• Serving as antigen presenting cells/APCs to activate T cells- basically the macrophage presents the "junk" at the site so the lymphocytes know what is "bad" and can start their "search & destroy" mission

Anti-inflammatory effects:

T cells release anti-inflammatory cytokines (Interleukins 13 and 4 (IL-13, IL-4).Interleukins 13 and 4 (IL-13 and IL-4) once all is resolved to tell the macrophage, "it's time to switch your mission plan and stop further inflammation/damage to the tissue". In response, macrophages produce:

  1. Interleukin-10 (IL-10) to prevent excessive inflammation and damage to host cells.- > It will stop pro-inflammatory T cells, NK cells, and other activated macrophages

  2. Growth factors that promote tissue repair- Ex: Vascular endothelial growth factor (VEGF), to build new blood vessels (promote angiogenesis), and transforming growth factor beta (TGF-ß), which facilitates deposition of extracellular matrix proteins for fibrosis.


POSSIBLE "END RESULT" OF CHRONIC INFLAMMATION


1. Complete resolution of the infection/foreign body reaction with limited damage to the host


2. Persistent infection +/- Granuloma formation- occurs when early anti-inflammatory immune responses are unable to eradicate the pathogens.

  • Tuberculosis is a classic example of a disease in which the infectious agent (Myocbacterium tuberculosis) persists via the formation of granulomas (organized collections of differentiated macrophages and lymphocytes that form around the bacteria to "wall it off" to prevent it from spreading). The granulomas of tuberculosis are characterized by caseous necrotic centers ("caseous" means they have a cheese-like appearance). NOTE: Some people think granulomas can actually facilitate the spread of bacteria as necrotic macrophages release their bacterial contents, new macrophages may engulf them and carry them to new sites.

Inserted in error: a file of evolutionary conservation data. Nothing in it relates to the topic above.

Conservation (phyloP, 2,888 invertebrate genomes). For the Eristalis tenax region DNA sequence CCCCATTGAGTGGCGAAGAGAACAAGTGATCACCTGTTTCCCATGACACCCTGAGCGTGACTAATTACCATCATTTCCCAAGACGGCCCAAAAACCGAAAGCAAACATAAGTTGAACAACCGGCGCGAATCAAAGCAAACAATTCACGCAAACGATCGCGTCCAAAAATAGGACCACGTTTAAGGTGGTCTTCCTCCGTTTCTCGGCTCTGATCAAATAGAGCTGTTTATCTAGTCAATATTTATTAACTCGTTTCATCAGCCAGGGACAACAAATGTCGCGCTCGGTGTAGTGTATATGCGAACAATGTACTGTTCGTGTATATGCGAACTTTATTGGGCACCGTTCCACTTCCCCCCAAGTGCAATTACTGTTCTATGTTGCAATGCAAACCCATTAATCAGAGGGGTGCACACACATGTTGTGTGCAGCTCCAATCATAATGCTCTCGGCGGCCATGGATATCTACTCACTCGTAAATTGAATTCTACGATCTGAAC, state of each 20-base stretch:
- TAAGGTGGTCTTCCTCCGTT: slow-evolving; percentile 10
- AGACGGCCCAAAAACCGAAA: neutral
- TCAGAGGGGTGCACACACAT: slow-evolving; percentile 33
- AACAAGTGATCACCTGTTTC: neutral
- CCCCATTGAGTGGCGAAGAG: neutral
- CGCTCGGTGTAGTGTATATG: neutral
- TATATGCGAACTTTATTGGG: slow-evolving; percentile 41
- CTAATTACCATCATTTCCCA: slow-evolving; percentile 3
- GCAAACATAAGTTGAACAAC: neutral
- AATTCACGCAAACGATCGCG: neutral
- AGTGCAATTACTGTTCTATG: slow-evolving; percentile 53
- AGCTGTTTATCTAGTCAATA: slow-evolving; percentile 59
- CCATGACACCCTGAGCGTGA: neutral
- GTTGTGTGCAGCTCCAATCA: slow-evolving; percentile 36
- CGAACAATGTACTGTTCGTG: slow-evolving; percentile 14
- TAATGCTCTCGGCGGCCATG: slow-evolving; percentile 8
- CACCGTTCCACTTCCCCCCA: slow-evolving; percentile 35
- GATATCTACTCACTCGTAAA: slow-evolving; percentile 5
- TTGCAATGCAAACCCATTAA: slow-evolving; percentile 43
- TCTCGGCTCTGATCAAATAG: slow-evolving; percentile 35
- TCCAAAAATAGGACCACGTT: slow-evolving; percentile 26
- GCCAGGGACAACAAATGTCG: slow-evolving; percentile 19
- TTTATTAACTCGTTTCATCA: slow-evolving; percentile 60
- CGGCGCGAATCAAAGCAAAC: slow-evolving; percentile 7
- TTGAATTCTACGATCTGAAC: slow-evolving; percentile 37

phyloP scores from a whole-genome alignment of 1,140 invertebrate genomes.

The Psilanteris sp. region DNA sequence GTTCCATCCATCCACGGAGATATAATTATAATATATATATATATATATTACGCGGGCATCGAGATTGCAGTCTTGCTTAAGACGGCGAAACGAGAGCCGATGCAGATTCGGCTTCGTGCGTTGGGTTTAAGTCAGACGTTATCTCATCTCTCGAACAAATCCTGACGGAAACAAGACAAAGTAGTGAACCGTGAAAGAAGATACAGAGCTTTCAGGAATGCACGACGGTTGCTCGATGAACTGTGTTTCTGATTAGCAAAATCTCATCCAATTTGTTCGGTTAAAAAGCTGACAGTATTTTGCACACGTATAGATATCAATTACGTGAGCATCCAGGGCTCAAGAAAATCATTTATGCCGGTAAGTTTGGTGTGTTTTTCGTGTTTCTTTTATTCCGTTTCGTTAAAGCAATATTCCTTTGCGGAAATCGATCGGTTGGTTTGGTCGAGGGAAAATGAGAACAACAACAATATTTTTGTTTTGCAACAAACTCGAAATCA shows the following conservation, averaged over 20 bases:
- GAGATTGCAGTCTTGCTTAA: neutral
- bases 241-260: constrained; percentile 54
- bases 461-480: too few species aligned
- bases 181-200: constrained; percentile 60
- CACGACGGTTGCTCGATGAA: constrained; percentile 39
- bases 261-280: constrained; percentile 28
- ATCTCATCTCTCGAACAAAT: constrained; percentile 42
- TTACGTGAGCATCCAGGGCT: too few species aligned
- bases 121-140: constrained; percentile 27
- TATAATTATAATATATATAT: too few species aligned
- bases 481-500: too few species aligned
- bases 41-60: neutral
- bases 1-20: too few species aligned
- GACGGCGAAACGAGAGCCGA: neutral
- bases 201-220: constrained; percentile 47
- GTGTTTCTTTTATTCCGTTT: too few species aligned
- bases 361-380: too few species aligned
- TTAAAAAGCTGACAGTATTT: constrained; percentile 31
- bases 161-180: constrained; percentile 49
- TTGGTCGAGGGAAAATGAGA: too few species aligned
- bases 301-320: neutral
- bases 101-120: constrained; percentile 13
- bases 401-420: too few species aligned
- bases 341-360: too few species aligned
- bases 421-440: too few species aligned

• Macrophages can have a wide variety of appearances in granulomas:

  1. Multinucleated "giant cells": macrophages that have merged together become these multinucleated "giant cells", often at the periphery

  2. Epithelioid cells- have interdigitating cell membranes,

  3. Foam cells, - contain lipids.


3. Fibrosis/Scarring of tissue resulting in tissue loss & may cause end organ failure

Fibrosis is characterized by excessive collagen deposition in response to persistent stimulation; it results in tissue loss and organ failure.


Examples of excessive organ fibrosis include:

  • Liver cirrhosis

  • Constrictive pericarditis

  • Scleroderma

  • Lung fibrosis disorders (interstitial lung disease/ alpha 1 antitrypsin deficiency)


References

These notes were adapted and modified from the awesome medical education website, DrawItToKnowIt.com. This is a GREAT website for visual learners. Please subscribe to their website to view the complete lecture and see step by step drawings and charts.


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Reference: Drawittoknowit.com "Chronic Inflammation" lecture. Accessed 3/21/19.


Klatt, Edward C. "Robbins and Cotran Atlas of Pathology". Chapters 1-4. 3rd ed. 2015.